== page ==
A lie that became a trope that continues to this day. And not the first time the seeds of prejudice have been sown against the Cymry either. How many Cymry were turned by the tropes that began in the Victorian era, such as the paternalistic and patronising musings of Matthew Arnold? My grandfather, born in the Rhondda to 1st language Cymry from Aberteifi who did not speak Cymraeg to him because they were told not to as “English was the way for Wales to modernise.” Pure cultural chauvinism. When will Labour admit their historic moral failure and apologise?

Cwm Rhondda
Cwm Rhondda
2 months ago
Reply to  Annibendod

I agree, when will Labour apologise? The ‘Blue books’ the ‘Welsh Not’ are a etched into our collective shame. Labour party councillors, MSs and MPs over the last century and more have deliberately denied Cymru of its history and language. I look forward to the day when the British union loving Labour party will join the list of shame.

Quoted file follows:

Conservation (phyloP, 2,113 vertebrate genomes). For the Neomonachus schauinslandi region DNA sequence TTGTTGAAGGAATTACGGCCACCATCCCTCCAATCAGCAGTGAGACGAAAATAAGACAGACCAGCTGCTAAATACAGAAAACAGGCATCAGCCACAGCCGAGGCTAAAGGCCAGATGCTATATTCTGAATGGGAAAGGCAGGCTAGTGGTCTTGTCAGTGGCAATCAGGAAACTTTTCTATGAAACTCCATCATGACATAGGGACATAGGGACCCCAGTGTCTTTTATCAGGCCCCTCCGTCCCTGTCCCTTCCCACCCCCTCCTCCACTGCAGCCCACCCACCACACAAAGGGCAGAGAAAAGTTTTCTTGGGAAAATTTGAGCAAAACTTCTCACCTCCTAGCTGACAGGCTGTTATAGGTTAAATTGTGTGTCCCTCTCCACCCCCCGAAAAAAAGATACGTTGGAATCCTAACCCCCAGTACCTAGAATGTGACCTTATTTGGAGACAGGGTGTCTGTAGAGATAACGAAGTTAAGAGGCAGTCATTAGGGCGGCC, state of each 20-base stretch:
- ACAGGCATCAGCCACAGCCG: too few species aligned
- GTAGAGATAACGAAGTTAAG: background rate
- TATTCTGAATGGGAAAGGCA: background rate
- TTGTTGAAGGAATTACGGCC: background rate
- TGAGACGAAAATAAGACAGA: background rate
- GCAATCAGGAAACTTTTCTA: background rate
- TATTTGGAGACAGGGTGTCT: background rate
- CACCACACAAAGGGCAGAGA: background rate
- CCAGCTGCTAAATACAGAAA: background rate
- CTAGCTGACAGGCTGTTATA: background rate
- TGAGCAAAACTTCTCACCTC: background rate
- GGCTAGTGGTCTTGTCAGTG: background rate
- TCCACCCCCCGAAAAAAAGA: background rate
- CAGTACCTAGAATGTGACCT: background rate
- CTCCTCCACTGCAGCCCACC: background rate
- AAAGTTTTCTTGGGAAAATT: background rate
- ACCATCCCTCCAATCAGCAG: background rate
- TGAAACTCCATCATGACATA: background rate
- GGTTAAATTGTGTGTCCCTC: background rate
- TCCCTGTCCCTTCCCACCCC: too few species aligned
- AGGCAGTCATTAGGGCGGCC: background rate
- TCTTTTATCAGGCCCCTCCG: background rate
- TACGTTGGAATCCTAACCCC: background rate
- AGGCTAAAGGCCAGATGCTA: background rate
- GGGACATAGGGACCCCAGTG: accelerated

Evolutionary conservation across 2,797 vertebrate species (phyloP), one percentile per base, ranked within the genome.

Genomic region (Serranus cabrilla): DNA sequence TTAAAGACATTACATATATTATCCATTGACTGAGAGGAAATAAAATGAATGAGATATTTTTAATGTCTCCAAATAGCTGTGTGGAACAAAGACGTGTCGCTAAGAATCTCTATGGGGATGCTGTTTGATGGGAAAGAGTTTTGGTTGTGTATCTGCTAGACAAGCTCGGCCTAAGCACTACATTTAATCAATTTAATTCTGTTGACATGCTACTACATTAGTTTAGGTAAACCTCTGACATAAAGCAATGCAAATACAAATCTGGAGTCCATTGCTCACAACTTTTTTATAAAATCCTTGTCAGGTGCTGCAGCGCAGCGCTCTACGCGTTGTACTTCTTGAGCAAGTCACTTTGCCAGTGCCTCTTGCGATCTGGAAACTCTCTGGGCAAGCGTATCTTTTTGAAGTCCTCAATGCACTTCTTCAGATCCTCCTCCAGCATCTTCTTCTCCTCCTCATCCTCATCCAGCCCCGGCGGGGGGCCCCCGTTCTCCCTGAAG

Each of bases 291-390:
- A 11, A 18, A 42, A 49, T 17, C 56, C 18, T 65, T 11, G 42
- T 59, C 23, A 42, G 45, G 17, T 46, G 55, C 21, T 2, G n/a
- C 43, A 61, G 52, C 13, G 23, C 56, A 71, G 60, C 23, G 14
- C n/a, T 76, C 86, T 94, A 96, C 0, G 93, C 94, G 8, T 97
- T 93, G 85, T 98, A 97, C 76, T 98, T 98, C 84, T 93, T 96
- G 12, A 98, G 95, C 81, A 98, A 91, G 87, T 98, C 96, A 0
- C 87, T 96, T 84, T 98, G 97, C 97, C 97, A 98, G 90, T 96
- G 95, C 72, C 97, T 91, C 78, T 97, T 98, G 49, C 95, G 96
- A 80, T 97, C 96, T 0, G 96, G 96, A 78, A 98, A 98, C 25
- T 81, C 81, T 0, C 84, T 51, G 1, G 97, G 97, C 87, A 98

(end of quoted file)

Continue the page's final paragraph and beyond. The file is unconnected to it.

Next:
Last edited 2 months ago by Cwm Rhondda
David
David
2 months ago

Will Lord K and VG rename the party as ‘The Labour and Unionist Party’ branch office?

William
William
1 month ago
Reply to  David

No it is New Welsh Laybor

Annibendod
Annibendod
2 months ago

Neil Kinnock possesses a deep and ongoing prejudice and hatred of Cymreictod. He isn’t the only self-loathing Welshman, nor will he be the last. For me he epitomises the very worst of the Labour tradition in Wales. Growing up I recall being repeatedly and sanctimoniously preached to on the need for solidarity across the UK. However, it only ever amounted to party political ambition. Kinnock campaigned against Welsh democracy. In doing so he helped subject Wales to punishing decades of mandateless Tory misrule. How fitting that he endorses Gething, the man with a vision of an emasculated Cymru. The sooner… Read more »

G. Williams
G. Williams
2 months ago

KInnock’s support for Gething says it all!

Y Cymro